How Your HSA Can Lower Your Taxes
If you’re looking for ways to save money on your tax return, your health savings account (HSA) is a great investment tool for doing just that.
Filing your tax return every year is inescapable. In 2018, the IRS processed 154.1 million tax returns. If you’re an American between the ages of 18 and 34, you’re in the group that files one out of every three tax returns. That’s 33.6% of all returns…
That said: we might as well accept what we cannot change (approaching tax deadline) and, instead, focus on what we can change (lowering our tax bill). Here are our favorite ways you can use your HSA to ease your tax burden.
Adjusted Gross Income
The amount of federal income taxes a person pays is based on the individual’s adjusted gross income or AGI. In other words, your AGI determines your taxable income.
So if you want to lower your tax bill, you need to lower your AGI.
You’ve Got to Pay to Play
A simple way to do this is to contribute the maximum amount to your health savings account. Putting money in an HSA is non-taxable, similar to a traditional 401K and IRA. You can also set up a payroll deduction. When you or your employer contribute money to an HSA, you will decrease your AGI.
If you want to achieve maximum tax-savings, fully funding your HSA is a pretty effective way to do it. If you want to know more about the types of tax deductions depending on how you obtain your health savings account, read about it here.
There are some governmentally-regulated rules around contributions amounts and just how aggressively you can benefit in the way of taxes. The money you put in your HSA is tax-deductible up to the annual contribution limit (woo!). For 2020, individuals can contribute up to $3,550 and family coverage maximum contribution is $7,100. And if you are a member of the older crowd, keep in mind people over age 55 are allowed to contribute an additional $1,000. (The 2021 limits of HSAs have risen slightly, bringing them to $3,600 for individual coverage and $7,200 for family coverage.)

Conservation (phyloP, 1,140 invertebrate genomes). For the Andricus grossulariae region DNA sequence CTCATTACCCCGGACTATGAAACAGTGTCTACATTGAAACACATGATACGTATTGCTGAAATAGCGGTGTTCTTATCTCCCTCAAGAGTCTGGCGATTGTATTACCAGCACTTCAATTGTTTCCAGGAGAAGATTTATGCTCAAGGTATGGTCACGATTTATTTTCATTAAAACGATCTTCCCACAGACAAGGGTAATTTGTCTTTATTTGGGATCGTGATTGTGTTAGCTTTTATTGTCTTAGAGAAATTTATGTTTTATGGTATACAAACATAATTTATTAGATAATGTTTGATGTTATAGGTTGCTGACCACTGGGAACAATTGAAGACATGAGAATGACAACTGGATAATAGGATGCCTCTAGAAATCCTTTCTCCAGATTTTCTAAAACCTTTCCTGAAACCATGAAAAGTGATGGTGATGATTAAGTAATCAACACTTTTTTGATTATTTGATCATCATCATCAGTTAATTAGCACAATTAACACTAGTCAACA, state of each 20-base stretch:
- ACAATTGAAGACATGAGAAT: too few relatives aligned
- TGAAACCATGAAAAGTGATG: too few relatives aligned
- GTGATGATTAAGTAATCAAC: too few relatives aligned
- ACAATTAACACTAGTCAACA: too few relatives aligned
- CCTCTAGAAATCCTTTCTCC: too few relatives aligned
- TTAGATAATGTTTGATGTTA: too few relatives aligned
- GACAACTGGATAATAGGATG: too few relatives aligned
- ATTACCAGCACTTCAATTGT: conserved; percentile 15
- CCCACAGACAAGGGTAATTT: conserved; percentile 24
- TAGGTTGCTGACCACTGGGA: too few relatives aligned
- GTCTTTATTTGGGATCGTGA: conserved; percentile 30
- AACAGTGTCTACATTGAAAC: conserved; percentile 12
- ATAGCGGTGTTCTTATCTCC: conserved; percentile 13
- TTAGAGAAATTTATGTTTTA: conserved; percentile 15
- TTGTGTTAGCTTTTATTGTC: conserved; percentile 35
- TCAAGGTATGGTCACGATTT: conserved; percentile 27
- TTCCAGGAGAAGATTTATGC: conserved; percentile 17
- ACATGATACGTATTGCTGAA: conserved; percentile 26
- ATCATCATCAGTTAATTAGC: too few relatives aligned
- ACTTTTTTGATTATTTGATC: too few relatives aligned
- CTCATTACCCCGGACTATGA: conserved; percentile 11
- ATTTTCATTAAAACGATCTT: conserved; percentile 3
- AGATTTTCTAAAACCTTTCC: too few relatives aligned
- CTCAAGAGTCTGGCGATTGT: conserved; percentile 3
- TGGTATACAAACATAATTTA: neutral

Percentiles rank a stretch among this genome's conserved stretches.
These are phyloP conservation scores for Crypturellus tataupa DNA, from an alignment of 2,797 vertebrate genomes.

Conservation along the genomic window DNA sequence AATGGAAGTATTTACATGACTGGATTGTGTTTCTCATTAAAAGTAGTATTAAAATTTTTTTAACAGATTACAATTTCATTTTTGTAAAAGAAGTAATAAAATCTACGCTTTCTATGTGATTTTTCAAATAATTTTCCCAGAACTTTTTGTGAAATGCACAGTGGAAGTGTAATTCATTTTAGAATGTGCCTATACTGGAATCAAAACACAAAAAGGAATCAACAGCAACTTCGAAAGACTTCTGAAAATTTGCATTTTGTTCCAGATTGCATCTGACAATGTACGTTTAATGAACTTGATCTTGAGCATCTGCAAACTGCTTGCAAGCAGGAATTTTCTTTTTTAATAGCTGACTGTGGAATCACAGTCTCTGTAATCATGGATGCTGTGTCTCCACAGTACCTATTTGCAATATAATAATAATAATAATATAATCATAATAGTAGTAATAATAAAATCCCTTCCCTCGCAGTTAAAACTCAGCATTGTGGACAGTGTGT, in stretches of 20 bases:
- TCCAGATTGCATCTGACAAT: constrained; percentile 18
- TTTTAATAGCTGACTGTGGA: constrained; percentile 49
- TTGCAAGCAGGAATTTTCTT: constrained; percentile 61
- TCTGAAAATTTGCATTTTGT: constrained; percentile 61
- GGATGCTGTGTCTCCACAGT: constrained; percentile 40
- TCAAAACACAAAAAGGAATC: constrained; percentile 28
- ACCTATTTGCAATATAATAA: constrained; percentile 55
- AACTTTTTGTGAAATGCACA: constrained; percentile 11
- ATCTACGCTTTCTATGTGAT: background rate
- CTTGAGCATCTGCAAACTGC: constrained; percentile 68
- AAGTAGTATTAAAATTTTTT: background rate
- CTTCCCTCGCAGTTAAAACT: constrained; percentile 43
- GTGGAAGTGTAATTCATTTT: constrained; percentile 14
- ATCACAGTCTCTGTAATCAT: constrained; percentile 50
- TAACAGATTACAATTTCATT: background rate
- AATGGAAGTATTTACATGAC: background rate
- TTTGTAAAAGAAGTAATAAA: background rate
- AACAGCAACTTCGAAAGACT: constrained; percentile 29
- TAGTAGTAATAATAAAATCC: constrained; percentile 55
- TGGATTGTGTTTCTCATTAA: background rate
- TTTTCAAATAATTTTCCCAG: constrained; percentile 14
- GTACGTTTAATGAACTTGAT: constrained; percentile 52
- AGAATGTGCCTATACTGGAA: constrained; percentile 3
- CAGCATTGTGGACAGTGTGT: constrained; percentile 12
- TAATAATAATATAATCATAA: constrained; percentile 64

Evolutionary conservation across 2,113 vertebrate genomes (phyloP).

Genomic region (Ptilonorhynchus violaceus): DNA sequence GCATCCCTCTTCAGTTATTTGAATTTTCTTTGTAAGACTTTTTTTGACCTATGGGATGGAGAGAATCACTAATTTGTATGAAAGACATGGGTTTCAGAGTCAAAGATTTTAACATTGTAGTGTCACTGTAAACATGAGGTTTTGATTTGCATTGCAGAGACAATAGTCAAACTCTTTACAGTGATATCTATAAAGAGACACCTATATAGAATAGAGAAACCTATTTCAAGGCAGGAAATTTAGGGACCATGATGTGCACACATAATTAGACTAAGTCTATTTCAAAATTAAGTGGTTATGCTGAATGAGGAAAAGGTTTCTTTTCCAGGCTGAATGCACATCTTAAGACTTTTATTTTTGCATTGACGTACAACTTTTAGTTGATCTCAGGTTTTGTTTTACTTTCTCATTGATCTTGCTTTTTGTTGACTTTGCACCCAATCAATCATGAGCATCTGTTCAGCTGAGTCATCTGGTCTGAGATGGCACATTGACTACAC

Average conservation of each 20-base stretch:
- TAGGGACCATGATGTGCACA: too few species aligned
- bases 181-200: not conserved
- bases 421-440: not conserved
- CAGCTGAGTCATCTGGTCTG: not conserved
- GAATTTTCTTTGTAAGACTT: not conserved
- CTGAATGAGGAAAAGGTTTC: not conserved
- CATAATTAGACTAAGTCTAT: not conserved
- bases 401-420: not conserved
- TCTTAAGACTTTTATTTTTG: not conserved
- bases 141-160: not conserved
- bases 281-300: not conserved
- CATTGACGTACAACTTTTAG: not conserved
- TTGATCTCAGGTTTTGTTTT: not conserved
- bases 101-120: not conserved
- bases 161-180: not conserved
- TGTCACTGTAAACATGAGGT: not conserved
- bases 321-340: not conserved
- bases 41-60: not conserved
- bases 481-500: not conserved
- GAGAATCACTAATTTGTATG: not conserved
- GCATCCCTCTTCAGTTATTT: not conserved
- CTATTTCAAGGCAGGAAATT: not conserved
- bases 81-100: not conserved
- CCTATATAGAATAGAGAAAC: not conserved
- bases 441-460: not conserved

Be careful to stay within these limits… because if you exceed the maximum, Uncle Sam will fine you a penalty. And no one wants to pay extra fees along with more taxes to the federal government, am I right?
HSA’s Secret Weapon
Let’s spell out the main reason HSAs radically can affect your taxes: the triple-tax benefits, of course!
- Depositing money in your health savings account before taxes are calculated (pre-tax), you’re dramatically reducing your annual taxable income. Every single dollar you contribute is a tax-free dollar. Awesome!
- As your health savings account grows, your investment gains are not taxed. That’s tax-free earnings! In a Roth IRA, for example, you pay taxes on the earnings you’ve accumulated in investments.
- When you use your HSA money to pay for laboratory fees or doctor’s visits, you’ll never pay taxes on withdrawals for these expenses. In fact, you won’t pay taxes for any qualified medical expenses. In the case of a traditional IRA, your distributions are taxed at your income tax rate at the time of withdrawal, usually in retirement.
Beat the Buzzer
It’s not too late to save on your 2019 taxes. You can make contributions until the year’s tax filing deadline. So you have until April 15, 2020, to make contributions for 2019. Happy saving 😉